Virus poses financial threat to three quarters of students in Wales

Thursday 30-04-2020 - 09:00

Analysis of National Union of Students survey of almost 10,000 students reveals fears about the economy, job prospects and qualification outcomes.

  • 78% of students in Wales are worried about their finances and 91% are concerned about the long-term impact on the economy.
  • NUS is calling for a Student Safety Net, a government-funded package of support that would shield students against the economic impacts of COVID-19.
  • Most students are ineligible for existing government schemes, leaving them vulnerable to financial hardship.
  • Click here for the Wales results of the NUS Coronavirus and Students Survey, and here for the UK results.


More than three quarters of students in Wales are worried about money because of COVID-19, according to analysis of a National Union of Students (NUS) survey of almost 10,000 students across the UK.

NUS Wales, along with NUS in England, Scotland and Northern Ireland, are calling for a UK-wide Student Safety Net to ensure every student who needs it has access to support during this crisis.

NUS’ Coronavirus and Students survey, conducted earlier this month, found that 78% of student in Wales are concerned about their ability to manage financially during the outbreak.

73% of students in Wales are concerned about their ability to pay rent because of the lockdown, and almost half said the income of someone they depend on financially has been impacted by COVID-19.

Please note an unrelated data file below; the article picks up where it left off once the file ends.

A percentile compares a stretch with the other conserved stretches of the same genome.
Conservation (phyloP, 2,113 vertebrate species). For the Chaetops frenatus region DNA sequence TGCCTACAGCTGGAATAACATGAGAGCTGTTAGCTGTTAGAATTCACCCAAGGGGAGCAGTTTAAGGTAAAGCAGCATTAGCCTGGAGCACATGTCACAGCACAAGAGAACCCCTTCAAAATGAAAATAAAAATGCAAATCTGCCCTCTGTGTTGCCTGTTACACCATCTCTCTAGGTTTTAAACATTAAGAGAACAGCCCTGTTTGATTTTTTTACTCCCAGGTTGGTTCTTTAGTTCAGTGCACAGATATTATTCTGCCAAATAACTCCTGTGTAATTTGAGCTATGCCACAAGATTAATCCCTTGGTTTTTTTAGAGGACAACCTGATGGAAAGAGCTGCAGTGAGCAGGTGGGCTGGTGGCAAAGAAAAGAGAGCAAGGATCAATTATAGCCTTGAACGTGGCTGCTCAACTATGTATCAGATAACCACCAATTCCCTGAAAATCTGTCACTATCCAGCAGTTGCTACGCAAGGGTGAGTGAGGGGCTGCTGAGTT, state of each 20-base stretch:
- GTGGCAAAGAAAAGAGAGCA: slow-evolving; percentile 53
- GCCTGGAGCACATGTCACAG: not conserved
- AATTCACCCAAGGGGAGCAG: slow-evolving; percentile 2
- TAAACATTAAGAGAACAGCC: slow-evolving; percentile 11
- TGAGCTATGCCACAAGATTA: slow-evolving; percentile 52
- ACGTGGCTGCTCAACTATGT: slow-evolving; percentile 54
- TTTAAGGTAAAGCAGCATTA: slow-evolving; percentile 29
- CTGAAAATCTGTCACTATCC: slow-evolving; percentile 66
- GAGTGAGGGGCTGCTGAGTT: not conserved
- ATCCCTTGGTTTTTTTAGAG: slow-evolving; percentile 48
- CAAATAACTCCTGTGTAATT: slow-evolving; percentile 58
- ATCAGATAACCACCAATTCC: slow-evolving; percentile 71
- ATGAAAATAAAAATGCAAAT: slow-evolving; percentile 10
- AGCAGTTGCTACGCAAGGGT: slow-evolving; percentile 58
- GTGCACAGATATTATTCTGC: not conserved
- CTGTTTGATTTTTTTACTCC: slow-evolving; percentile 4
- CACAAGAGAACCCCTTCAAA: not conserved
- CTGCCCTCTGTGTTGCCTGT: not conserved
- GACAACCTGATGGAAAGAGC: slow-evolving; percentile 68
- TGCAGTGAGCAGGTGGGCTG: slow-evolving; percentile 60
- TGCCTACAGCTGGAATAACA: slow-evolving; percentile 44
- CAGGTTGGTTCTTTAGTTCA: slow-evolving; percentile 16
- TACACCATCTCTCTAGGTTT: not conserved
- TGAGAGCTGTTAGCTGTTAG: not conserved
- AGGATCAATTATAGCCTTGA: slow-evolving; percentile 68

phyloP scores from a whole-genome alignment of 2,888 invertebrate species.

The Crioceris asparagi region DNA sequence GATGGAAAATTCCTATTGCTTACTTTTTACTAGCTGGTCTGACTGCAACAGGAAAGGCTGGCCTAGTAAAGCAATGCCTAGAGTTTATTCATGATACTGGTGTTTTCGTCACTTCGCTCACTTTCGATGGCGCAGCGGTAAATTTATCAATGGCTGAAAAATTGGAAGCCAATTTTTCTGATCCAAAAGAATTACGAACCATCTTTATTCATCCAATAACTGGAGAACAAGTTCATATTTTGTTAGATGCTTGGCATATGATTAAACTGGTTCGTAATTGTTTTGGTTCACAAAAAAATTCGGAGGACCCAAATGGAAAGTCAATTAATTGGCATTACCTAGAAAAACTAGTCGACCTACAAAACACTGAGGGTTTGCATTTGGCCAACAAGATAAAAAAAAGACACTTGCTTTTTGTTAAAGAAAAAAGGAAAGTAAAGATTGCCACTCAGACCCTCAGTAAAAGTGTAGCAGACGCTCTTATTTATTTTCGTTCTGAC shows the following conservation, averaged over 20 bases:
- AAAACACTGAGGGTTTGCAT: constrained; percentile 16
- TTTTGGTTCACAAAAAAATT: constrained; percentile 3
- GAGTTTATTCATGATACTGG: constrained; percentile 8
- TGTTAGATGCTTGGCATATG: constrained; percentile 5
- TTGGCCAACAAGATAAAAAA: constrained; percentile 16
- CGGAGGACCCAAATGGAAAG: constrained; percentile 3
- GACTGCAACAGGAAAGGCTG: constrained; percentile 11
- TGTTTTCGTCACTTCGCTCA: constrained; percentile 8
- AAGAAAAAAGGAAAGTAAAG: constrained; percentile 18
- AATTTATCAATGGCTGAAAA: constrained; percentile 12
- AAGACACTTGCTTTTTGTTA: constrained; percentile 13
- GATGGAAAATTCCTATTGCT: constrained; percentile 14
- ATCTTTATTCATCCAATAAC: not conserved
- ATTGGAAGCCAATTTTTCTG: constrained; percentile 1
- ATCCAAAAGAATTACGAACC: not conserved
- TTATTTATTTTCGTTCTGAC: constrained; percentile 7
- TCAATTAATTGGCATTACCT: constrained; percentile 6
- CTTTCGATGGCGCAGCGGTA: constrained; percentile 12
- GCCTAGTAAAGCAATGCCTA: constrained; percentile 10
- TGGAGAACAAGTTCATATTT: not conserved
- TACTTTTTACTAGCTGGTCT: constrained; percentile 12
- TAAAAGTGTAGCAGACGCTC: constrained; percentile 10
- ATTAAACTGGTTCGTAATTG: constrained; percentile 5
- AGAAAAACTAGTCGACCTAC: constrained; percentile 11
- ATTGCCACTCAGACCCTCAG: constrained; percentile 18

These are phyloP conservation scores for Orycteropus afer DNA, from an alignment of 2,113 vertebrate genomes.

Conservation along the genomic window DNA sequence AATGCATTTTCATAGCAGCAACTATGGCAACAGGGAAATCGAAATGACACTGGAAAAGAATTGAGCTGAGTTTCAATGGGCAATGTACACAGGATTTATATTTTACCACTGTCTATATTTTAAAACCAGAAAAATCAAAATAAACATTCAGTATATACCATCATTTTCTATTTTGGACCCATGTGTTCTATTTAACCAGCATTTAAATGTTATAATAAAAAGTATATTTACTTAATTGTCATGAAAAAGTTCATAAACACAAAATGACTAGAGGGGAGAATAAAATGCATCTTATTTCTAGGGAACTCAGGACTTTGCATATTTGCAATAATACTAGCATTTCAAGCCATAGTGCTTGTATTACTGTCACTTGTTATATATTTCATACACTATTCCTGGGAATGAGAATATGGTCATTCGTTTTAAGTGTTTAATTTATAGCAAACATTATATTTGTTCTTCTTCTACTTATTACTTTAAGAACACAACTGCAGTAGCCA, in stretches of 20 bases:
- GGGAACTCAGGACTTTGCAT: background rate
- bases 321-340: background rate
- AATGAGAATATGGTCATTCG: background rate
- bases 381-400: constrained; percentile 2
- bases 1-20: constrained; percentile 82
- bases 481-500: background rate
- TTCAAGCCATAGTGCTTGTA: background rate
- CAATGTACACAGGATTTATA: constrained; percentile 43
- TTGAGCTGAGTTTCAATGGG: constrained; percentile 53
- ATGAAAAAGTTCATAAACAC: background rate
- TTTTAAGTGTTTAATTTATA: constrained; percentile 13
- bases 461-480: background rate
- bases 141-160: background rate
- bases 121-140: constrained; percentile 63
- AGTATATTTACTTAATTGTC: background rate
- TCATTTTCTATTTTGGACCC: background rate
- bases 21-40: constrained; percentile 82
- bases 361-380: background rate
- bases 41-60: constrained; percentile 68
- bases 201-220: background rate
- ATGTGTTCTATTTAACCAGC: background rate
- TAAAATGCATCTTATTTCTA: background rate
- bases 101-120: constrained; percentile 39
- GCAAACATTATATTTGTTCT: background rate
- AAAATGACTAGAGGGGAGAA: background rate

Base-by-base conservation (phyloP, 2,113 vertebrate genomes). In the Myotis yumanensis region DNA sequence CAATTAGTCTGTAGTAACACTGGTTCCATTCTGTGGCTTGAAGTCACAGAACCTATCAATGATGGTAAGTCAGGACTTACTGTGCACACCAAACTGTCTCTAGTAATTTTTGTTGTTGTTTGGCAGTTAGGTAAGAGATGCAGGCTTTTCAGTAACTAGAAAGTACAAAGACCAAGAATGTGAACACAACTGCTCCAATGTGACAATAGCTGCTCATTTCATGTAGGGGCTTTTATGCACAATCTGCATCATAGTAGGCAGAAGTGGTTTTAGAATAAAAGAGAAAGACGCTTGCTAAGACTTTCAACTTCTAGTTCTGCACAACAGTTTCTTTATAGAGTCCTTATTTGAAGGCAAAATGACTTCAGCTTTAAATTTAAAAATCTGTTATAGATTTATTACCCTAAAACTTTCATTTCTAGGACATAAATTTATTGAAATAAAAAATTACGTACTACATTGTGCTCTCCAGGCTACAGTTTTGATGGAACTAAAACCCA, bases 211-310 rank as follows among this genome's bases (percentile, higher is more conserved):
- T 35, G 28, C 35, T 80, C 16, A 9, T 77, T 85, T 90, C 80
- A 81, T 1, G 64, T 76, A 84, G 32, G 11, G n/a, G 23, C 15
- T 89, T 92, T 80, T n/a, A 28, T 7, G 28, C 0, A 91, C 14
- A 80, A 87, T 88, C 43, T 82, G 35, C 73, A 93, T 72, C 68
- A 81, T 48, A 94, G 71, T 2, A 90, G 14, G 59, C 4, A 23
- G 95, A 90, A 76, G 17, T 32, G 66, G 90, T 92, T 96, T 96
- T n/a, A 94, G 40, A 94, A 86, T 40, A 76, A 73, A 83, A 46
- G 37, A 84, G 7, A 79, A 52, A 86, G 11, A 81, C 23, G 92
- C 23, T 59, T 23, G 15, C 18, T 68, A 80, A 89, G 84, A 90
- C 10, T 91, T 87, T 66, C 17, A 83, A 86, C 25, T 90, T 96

Almost half of working students in Wales have seen their income reduced in some way because of the virus: 16% have been furloughed, 11% have taken unpaid leave, 10% have had their hours reduced and 10% have been made redundant.


Student Safety Net

Based on the results of the survey, NUS is calling for a government-funded Student Safety Net across all four nations of the UK.

The funding must be made available by the UK Government, with consequential funding going to the devolved governments in Wales, Scotland and Northern Ireland.

Most students are ineligible for existing government schemes including Universal Credit, leaving them at particular risk during this pandemic.

As part of a Student Safety Net, NUS is calling for: 

  • £60 million national hardship fund accessible to every student in the UK facing financial hardship because of COVID-19, including international students. The Scottish Government has already announced a £5 million student hardship fund.
  • government grant allowing all students leaving education this year to benefit from additional training to allow them to adapt to the economic impacts of COVID-19.
  • The opportunity for students to retake this year of their qualifications, at no additional cost, while receiving full maintenance support. For fee-paying students who do not wish to take this up, the government must commit to writing off debt accrued, or reimbursing fees already paid for this year.


NUS Vice President Union Development, Erica Ramos, said: 

“Our survey demonstrates that a significant number of students in Wales are already struggling to cope with the impacts of COVID-19.

“This unprecedented crisis is putting strain on everyone, but we are concerned that students are at risk of falling through the cracks because most can’t access existing government schemes.

"We need a comprehensive Student Safety Net available to any student who is facing financial hardship in the UK.

“Governments must send a message to students that they haven’t been forgotten during this pandemic, while also protecting our institutions from the economic shock caused by lockdown. Only a government-funded package of support will be able to achieve this.”


NUS Wales

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